How Stephen King and a Maine Roadtrip Made Me an Ebook Convert

The other day, for the first time in my life, I thought to myself, “I could be an ebook convert. I really could.”

I was in the car with my family, on the way home from a diaper bash* in Maine, and my wife was driving. Having just recently poked fun at Stephen King for breaking his promise to retire, I had said Mainer on my brain, and I decided to see if I could pull up a free sample of his latest tome on iBooks. I was pleasantly surprised to find that I could. And so, within a minute or two, I started reading.

Let’s pause for a moment to marvel at this. I was in a car, I wanted to read a book I hadn’t brought with me, and I was able to do so with just a tap of my finger.

It wasn’t until that moment, when I really wanted to read something specific while on the road, that I realized the true utility of ebooks. In much the same way that mp3s, iTunes, and my old iPod allowed me to call up music from CDs I’d forgotten to bring with me, my iPhone was now allowing me to do the same for an artform I love even more. And if I had an iPad… fuggedaboutit! I’d be hooked. The only thing that was irritating about the experience—the only thing—was the size of my iPhone’s screen.

This was actually a really big shift for me. Just a week before this, while reading about J.C. Hutchins’s new workspace, I cringed at this comment of his:

I’m ditching hard copy in a big way, forsaking the fetishization of printed books and buying ebooks almost exclusively now…

But now, now realizing I could keep a veritable library in my pocket, I understood.

I’m not sure why it’s taking longer for ebooks to catch on than digital music and movies did, but I’ll venture a guess. Hard copy books are still pieces of art. They never went through the transitory phase that both music and movies went through, where the container stopped being art and became simply packaging. Music containers stopped being art when we stopped buying vinyl. Movie containers stopped being art when we could put them into little plastic boxes or little plastic discs. Books, unless you count the mass market paperback as the same sort of thing—and I know there are some who will—have remained art. With books, we’ve never gotten used to the idea of separating the package from the content. We still crave a great combination of the two.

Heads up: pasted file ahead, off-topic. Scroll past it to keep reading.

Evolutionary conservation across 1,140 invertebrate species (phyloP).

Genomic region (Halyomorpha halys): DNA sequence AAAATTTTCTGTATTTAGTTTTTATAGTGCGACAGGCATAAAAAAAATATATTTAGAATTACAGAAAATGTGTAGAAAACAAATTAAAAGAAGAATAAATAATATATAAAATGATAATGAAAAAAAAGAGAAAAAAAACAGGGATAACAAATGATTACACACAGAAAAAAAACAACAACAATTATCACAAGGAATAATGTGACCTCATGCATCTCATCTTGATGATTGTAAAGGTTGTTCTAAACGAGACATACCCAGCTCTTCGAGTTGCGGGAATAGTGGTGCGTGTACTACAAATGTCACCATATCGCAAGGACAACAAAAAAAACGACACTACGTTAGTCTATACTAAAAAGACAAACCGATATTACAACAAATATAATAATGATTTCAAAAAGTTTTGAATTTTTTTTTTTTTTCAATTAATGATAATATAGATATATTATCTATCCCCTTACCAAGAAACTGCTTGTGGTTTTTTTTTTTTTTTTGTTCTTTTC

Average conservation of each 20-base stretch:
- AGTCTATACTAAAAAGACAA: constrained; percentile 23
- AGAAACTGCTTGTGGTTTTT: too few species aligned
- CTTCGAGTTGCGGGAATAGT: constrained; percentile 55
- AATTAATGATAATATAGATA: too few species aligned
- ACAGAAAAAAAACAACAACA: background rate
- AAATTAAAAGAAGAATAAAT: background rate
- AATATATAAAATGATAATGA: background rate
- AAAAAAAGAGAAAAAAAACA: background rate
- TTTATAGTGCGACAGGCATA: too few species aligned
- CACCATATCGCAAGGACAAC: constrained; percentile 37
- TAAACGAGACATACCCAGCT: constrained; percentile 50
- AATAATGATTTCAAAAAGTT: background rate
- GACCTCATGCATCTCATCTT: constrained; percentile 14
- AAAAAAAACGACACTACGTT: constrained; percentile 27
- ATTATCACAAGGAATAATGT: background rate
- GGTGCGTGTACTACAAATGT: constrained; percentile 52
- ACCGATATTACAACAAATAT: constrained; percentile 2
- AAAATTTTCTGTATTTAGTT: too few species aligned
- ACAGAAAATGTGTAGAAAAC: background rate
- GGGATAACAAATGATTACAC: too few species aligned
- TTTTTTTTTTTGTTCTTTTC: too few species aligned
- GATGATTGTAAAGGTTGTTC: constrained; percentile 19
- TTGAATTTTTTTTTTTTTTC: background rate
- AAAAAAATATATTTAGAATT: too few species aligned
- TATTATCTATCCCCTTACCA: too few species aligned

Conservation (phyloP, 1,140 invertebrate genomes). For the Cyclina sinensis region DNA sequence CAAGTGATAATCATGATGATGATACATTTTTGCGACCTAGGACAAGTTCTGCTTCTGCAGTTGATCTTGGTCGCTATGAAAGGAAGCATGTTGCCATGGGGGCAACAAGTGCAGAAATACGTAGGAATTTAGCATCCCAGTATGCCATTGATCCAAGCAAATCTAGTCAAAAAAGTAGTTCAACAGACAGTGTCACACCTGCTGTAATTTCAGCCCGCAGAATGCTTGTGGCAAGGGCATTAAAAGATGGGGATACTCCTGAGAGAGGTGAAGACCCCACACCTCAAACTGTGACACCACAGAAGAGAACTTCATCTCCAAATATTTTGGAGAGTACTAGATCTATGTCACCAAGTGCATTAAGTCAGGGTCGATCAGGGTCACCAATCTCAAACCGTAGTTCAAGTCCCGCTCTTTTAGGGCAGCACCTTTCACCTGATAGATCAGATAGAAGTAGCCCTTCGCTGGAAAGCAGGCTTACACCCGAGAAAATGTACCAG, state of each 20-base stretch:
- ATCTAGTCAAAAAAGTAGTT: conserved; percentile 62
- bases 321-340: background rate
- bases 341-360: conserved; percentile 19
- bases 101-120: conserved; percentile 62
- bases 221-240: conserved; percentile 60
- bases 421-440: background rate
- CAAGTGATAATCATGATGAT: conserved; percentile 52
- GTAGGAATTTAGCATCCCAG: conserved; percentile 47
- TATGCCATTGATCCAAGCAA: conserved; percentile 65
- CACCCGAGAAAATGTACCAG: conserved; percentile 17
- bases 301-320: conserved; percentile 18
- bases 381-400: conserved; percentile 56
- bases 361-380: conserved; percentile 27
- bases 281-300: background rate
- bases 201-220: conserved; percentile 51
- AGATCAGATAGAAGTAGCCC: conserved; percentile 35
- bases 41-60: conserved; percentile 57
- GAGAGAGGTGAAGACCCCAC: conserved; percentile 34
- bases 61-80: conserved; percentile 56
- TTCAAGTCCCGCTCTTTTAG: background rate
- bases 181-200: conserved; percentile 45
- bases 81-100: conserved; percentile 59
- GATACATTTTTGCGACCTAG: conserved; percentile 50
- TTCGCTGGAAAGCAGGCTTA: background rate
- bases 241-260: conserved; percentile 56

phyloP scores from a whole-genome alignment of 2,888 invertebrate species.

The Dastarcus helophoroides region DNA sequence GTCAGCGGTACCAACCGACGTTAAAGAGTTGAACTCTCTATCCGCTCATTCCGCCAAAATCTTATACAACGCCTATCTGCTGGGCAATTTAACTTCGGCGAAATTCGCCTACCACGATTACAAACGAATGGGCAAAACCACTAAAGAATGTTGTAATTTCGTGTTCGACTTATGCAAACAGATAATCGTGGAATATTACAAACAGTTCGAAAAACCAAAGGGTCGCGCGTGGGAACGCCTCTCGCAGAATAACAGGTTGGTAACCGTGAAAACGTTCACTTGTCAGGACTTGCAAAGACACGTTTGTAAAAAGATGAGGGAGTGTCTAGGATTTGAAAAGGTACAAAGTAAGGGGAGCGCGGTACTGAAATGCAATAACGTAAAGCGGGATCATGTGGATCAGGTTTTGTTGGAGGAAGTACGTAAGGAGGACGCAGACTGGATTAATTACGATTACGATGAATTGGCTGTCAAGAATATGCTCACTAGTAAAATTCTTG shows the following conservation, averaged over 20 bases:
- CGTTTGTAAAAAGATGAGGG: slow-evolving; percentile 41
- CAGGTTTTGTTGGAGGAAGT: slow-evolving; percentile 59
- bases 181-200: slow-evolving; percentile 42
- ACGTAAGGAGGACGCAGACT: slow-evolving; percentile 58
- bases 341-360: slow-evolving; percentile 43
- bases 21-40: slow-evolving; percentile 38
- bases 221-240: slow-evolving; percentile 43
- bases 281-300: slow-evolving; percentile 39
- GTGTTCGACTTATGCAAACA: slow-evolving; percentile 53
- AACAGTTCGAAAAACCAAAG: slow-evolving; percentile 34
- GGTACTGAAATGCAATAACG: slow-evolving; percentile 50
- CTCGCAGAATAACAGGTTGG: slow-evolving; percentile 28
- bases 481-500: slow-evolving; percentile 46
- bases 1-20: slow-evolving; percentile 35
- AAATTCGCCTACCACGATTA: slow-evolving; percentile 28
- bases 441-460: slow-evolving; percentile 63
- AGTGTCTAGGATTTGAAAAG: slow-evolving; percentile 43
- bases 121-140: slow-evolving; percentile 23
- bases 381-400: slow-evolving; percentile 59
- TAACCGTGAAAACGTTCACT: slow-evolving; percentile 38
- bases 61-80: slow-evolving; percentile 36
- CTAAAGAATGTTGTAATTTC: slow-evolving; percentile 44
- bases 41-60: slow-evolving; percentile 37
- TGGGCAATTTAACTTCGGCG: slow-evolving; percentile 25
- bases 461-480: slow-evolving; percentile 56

I think that’ll change as we are forced to downsize the amount of physical stuff we keep around. (See this post by Derek Steen for more on cleaning out stuff.) One of the things Stephanie and I have been focused on over the past couple of months has been cleaning out our house of excess junk in anticipation of either eventually being foreclosed on (I’m only partially employed at the moment, and though we are currently current on our payments, you never know when that’ll change) or of moving to a smaller place in a location more equidistant between our families. We’ve been giving away and donating excess toys and clothes and we’re getting ready to get rid of all of our CDs and DVDs and go entirely digital for entertainment. I see removing hard copy books from our life as a potential next step. Maybe not all of them, but quite a few.

Anyway, I think it’ll be really interesting to see if more people who never thought they’d get into ebooks start to realize the utility of the form. After all, though books are pretty, you can’t take ‘em with you. And I mean that in more than one way.

*Diaper Bash, in this case, was meant to be a gender-neutral alternative for the type of event we typically call a baby shower.